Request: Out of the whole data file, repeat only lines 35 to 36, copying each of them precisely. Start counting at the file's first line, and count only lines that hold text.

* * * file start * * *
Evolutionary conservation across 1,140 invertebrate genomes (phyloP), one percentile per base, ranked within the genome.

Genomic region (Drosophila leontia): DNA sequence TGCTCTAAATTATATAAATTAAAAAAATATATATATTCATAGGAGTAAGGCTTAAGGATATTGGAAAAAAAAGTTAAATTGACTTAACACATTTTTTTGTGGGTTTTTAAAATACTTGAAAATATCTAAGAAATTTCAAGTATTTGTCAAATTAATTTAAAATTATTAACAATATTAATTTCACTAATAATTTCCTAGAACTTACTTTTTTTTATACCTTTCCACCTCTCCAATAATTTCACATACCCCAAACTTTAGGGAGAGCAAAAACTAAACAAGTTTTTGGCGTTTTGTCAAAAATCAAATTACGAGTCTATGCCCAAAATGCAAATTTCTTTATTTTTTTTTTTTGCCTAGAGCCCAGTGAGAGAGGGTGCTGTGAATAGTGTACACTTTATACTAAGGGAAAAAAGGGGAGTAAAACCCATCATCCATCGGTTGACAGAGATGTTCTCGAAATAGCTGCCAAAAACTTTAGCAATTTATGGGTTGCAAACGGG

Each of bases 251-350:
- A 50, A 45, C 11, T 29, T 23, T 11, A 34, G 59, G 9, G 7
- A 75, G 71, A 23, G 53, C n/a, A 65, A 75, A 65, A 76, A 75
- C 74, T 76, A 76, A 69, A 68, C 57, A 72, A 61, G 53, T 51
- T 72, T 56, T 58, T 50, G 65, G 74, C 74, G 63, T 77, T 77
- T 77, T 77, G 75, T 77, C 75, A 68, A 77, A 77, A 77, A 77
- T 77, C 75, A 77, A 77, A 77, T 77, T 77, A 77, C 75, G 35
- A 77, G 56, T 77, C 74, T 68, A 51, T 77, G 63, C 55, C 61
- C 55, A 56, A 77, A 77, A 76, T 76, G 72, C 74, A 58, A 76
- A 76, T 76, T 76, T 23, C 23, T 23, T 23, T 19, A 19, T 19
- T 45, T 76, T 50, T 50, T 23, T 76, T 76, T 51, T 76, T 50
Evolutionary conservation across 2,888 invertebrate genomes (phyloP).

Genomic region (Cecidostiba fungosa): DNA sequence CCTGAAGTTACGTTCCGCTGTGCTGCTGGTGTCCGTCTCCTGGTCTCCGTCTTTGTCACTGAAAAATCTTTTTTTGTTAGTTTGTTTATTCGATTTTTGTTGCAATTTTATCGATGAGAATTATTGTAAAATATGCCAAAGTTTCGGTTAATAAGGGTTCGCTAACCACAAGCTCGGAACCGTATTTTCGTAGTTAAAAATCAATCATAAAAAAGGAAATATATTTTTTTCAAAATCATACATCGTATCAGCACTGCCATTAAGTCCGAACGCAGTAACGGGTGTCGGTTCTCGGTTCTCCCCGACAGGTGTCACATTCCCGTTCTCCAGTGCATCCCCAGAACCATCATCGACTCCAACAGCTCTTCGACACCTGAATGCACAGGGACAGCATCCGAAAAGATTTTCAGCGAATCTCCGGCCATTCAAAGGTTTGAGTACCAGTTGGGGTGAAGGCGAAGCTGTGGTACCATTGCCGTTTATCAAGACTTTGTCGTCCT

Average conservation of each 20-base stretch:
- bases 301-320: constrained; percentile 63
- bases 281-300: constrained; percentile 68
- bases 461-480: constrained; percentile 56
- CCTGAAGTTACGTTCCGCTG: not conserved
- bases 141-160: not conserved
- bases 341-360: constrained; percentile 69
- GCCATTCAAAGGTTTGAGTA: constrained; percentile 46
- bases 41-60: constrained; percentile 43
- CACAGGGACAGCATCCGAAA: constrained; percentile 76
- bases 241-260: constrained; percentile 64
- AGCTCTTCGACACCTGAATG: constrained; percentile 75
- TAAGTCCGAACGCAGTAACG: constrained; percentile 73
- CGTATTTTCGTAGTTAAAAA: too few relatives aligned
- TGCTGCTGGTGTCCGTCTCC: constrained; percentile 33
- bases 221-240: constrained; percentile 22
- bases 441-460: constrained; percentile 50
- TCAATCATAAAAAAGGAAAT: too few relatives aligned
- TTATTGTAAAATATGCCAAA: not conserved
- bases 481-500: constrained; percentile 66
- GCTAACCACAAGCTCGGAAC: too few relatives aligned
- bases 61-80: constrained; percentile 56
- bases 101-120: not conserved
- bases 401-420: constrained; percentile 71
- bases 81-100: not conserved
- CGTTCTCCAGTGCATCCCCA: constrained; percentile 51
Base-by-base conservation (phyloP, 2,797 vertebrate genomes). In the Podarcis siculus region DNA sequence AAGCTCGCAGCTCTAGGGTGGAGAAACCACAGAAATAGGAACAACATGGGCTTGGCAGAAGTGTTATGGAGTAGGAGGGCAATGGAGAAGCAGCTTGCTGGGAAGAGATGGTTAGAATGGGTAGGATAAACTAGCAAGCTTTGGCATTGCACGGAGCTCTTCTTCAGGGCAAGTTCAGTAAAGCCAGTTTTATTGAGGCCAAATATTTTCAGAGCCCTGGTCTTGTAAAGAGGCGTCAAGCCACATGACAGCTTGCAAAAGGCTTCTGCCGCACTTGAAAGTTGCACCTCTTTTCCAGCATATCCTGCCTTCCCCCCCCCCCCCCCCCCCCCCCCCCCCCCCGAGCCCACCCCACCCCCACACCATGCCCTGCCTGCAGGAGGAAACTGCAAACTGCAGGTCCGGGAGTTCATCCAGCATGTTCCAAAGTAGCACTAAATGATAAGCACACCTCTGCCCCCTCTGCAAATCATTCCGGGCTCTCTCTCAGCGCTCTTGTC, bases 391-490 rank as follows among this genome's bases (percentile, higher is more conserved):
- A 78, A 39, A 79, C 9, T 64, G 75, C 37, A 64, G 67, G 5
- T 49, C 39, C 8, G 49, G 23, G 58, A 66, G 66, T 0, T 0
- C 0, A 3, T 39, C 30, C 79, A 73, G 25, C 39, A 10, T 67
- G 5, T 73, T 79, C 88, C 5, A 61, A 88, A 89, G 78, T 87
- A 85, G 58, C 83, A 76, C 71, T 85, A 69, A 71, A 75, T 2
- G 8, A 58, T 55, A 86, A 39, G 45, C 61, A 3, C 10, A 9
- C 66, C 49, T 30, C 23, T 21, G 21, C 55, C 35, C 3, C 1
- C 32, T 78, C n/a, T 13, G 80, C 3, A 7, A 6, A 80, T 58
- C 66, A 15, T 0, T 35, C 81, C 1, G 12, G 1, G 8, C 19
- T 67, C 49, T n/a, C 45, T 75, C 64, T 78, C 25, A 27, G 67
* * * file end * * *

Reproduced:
- bases 481-500: constrained; percentile 66
- GCTAACCACAAGCTCGGAAC: too few relatives aligned